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Safe & Silent

 

Silver City

John Sayles, USA, 2004

Rating: 3.0

 

 

Posted: September 22, 2004

By Laurence Station

Michael Moore’s documentary Fahrenheit 9/11 took the fight directly to the current administration. John Sayles’ drama Silver City prefers an opposite tactic: It’s a rallying cry for the weary and defeated. Apathy has supplanted outrage, which is Sayles’ ultimate point. The idea for Silver City came about during the making of Sunshine State; it's a product of Sayles’ bewilderment at how quickly people in Florida lost any sense of indignation at the bungled voting process of the 2000 presidential election and resigned themselves to idly falling back and accepting the end result.

Nearly four years later, the same voters are presumably still paying the bill for their lack of concern. Sayles’ “You get the government you deserve” message is downbeat and sobering. Dramatically, such a concession all but dooms the film to having no discernible payoff -- the acclaimed writer/director even sidesteps a juicily ironic one (dead fish bobbing to the surface of a poisoned lake just doesn't cut it). Silver City isn’t so much a wakeup call as it’s a manifestation of what happens when people stop asking questions and start accepting spoon-fed answers.

Silver City peripherally follows the political aspirations of a Colorado gubernatorial candidate, the not-very-subtly named Dickie Pilager (Chris Cooper). Even worse than a walking malapropism, Dickie is a total cipher: there’s absolutely nothing behind his distinctly Bush-like folksy demeanor and “on-message” stump gestures. Pilager is concisely summed up by Danny O'Brien (Danny Huston, son of the late director John), an ex-journalist turned investigative gumshoe for the Pilager campaign, who notes while watching Dickie on television how much more impressive he appears when muted.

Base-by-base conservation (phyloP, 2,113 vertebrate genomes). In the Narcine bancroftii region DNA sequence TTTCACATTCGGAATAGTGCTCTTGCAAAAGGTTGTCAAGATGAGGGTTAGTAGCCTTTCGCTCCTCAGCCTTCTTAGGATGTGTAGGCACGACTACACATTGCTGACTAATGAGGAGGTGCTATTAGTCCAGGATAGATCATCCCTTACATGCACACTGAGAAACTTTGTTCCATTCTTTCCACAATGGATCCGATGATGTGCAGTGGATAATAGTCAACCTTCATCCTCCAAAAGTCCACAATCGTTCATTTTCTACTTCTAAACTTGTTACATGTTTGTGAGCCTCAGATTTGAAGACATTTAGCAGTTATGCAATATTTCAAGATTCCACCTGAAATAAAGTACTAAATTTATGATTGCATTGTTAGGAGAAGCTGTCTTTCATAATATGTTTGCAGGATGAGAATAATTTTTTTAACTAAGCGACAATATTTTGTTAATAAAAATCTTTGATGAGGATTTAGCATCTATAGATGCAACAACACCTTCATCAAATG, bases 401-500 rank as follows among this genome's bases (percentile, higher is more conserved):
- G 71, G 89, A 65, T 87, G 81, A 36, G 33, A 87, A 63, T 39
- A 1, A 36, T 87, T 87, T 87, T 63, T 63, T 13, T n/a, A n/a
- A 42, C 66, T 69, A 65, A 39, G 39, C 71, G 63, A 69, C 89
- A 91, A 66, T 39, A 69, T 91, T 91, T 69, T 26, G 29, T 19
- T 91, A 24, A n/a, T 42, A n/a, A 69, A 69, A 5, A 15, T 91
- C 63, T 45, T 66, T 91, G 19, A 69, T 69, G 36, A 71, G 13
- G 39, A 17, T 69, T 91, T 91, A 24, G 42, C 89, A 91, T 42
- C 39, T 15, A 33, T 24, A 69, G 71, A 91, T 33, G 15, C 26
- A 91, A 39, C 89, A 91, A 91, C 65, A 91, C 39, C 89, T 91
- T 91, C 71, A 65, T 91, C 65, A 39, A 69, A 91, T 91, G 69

Danny, not Dickie, is the movie's true focus. A former idealistic reporter who was fired after his sources vanished on a corruption piece and the paper he worked for got sued, Danny now delivers trite intimidation messages (“you’re being watched”) to presumed Pilager enemies, one of whom is the wannabe governor’s pot-smoking, bow-wielding sister (Daryl Hannah). Danny’s also piecing together facts regarding the death of a migrant worker whose demise may or may not be linked to the Pilager family and its primary bankroller, modern-day cattle baron (and egregious labor rights abuser) Wes Benteen (played with appropriate grit by Kris Kristofferson). Danny’s also got romantic issues: His girlfriend has left him and the love of his life, Nora (Maria Bello), is engaged to a stereotypically slithery lobbyist (Billy Zane).

Not unlike Jack Nicholson’s J.J. Gittes in Chinatown (a film to which Silver City owes no small debt, via its winding plot, festering cynicism and Huston family connection), Danny finds that the more he learns, the less he wants to know. What he does learn is that he can’t affect any change on the events around him, even if he cared to -- and he just doesn’t have the resolve to see things through to the bitter end. Even a hot tip he anonymously leaves at the office of a Drudge Report-like website comes across as half-hearted.

The big difference between Chinatown and Silver City is that the Watergate-era Chinatown was a ’30s period noir indirectly commenting on its present, whereas Silver City is an explicit observation in its moment. The problem with this is that no matter how salient its comments regarding proactive watchdogs of the media and politicians, the fact that Danny has thrown in the towel -- even though that’s the entire point -- is defeatist and safe. By concentrating on a non-player like Danny, and justifying Pilager’s lack of development as self-evidence of the man’s inherent vacuity, Sayles takes the easy way out. He’s not so much taking a stand as he’s slamming those who failed to take a position during the last election. But wrapping his message inside a toothless detective yarn deflates its effectiveness.

Silver City is neither a great genre piece nor a potent political alarmist screed. John Sayles is certainly passionate about his causes, but unfortunately he fails to articulate them as forcefully here as he’s done in the past. Fortunately, Matewan and Men With Guns are readily available on home video.

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 1.1-1.9: Poor
 0.0-1.0: Utter dreck
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